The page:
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The End of Money: Counterfeiters, Preachers, Techies, Dreamers--and the Coming Cashless Society Hardcover – Bargain Price, February 14, 2012
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Amazon Best Books of the Month, February 2012: Say good-bye to your beloved Benjamins, because the world is going cashless. So says David Wolman, and in The End of Money, he explores the drastic implications. How is it happening? What's at stake? Why does it matter? Each chapter of this timely and fascinating book focuses on a specific aspect of the coming cashlessness. Its cast of compelling characters includes an end-times fundamentalist who views the growing obsolescence of cash as a sign of the coming rapture; an Icelandic artist whose claim to fame illustrates the complicated relationship between cash and nationalism; an American libertarian and coin-maker convicted on federal charges for the distribution of "Liberty" coins and Ron Paul dollars; and an Indian software engineer (self-billed as "the assassin of cash") whose firm is enabling digital payment methods that are lifting the living standards of thousands of poor New Dehli residents via their cell phones. Raising the stakes with a personal experiment, Wolman goes (almost) a full year without using cash at all. All told, The End of Money offers everything there is to love about popular nonfiction, rendering a complex subject entertaining and easily approachable for a wide audience while proving the ultimate adventurousness inherent in a curiosity about the workings of the world. --Jason Kirk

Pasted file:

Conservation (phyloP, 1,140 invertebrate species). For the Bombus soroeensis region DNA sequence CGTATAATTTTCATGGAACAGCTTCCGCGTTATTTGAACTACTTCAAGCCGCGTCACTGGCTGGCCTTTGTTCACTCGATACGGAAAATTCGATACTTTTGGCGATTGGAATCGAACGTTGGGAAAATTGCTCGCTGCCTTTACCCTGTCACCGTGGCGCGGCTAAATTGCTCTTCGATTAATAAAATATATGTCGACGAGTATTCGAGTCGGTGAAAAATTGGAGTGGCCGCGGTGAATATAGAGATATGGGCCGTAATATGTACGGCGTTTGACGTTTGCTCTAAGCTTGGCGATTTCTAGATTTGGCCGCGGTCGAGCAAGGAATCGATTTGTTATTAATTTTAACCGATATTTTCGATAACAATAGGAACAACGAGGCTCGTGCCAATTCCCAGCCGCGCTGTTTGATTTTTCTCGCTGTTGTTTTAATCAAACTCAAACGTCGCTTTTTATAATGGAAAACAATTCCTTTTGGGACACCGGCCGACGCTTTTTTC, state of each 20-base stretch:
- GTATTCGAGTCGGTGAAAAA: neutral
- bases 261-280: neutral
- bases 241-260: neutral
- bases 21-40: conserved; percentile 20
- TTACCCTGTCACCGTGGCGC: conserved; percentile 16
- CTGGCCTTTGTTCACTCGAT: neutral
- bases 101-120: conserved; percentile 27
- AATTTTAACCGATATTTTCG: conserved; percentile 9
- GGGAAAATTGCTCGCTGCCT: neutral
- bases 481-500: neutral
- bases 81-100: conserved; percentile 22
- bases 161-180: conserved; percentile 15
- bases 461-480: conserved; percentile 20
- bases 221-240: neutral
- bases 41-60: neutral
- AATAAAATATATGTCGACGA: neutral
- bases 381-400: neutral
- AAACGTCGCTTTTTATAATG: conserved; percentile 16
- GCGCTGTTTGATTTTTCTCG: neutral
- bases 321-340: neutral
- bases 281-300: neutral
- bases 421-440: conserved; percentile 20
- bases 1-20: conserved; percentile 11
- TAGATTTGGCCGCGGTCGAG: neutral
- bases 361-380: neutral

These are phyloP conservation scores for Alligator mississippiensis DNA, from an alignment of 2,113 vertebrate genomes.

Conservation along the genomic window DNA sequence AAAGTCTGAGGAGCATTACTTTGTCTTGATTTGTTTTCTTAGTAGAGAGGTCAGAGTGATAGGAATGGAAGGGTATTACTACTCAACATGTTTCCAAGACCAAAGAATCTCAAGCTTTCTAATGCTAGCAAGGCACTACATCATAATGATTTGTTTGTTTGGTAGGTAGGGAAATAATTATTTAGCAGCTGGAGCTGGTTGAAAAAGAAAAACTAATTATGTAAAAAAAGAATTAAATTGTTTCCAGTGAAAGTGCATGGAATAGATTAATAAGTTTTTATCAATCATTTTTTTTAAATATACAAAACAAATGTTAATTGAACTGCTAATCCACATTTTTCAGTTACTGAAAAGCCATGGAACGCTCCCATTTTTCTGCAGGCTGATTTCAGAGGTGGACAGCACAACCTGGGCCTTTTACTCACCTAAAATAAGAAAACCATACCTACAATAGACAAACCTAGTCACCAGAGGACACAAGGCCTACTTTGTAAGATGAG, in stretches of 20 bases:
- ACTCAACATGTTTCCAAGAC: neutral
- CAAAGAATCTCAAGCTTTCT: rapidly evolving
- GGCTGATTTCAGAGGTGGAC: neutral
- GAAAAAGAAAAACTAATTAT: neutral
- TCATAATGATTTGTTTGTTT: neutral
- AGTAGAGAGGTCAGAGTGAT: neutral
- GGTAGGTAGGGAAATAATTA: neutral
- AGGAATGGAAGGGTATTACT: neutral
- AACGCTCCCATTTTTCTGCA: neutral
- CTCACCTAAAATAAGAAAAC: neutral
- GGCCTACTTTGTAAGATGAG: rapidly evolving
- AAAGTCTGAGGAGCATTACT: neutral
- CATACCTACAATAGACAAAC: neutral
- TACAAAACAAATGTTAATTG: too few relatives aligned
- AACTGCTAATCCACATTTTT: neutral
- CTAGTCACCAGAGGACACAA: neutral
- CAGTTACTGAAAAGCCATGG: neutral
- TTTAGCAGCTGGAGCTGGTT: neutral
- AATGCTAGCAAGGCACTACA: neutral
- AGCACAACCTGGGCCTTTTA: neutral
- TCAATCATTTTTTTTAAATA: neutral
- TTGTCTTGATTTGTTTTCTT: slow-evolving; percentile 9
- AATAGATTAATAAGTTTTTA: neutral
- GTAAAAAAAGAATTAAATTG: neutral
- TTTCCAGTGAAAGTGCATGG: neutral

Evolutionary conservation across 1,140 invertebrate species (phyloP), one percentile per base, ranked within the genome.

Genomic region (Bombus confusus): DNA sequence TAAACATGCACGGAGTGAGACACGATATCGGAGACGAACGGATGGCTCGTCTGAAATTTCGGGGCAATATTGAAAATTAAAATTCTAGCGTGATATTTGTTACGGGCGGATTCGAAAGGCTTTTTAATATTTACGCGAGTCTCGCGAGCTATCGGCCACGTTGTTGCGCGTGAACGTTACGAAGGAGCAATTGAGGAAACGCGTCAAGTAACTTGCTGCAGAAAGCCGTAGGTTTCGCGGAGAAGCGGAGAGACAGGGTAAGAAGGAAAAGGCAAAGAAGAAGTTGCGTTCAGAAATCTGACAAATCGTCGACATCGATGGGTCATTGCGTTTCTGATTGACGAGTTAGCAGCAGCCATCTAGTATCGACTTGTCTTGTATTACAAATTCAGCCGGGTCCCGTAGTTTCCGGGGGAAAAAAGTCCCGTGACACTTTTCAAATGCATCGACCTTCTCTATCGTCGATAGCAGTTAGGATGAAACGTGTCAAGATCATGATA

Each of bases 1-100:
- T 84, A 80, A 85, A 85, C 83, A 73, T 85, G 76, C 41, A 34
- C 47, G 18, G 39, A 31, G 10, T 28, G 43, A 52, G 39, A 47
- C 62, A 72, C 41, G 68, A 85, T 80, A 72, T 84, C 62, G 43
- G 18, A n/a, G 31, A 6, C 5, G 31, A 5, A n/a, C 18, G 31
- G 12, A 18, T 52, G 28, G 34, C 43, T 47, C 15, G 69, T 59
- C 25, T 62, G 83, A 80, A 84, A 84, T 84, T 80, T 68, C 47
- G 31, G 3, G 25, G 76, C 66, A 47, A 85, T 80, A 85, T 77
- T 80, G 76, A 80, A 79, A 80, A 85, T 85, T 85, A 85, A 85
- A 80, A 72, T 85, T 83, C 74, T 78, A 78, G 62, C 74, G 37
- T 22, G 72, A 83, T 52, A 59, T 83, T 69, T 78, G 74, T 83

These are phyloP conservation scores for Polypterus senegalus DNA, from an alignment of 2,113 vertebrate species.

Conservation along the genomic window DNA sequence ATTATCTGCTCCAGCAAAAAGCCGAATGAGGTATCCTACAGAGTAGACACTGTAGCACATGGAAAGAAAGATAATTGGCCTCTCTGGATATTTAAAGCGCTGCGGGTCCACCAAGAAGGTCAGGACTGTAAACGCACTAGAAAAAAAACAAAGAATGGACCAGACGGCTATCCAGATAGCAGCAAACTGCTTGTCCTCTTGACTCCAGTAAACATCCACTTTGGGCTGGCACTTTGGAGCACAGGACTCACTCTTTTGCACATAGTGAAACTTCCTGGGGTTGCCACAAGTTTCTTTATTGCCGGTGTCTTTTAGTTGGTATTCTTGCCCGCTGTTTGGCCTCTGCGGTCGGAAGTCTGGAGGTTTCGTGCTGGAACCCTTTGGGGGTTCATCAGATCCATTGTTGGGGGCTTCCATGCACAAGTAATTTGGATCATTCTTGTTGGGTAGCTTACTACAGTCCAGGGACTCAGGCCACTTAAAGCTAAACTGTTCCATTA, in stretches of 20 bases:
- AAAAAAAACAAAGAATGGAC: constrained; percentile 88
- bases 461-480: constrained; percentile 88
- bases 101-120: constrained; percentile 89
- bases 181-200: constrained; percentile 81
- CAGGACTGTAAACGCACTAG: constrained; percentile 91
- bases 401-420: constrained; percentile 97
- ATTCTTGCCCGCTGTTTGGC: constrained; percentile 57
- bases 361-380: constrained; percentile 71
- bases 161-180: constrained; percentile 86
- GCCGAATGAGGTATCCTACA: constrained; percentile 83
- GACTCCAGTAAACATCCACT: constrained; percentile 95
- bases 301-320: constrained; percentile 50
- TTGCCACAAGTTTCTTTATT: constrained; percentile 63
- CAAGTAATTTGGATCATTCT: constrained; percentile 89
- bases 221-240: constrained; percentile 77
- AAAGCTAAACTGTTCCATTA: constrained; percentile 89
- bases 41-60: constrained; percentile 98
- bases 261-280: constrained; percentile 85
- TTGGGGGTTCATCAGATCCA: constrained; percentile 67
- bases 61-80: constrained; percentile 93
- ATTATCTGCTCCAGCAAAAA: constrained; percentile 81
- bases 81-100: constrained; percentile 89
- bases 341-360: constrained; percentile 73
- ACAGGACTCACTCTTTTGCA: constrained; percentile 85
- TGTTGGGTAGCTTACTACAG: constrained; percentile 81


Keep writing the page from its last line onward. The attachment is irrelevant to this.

Kirkus Reviews, 1/15/12
“Alternating between in-depth reporting and personal rumination, Wired contributing editor Wolman tries to figure out what a cashless society would mean and whether it is an idea whose time has come…He has plenty of thoughts about what could replace physical money, but he is wise enough to understand that he cannot imagine all of the unexpected outcomes. An intriguing book on a topic that many readers have always taken for granted: the cash in their purses and wallets.”
“An entertaining and engaging canter through the world of money, both real and electronic.”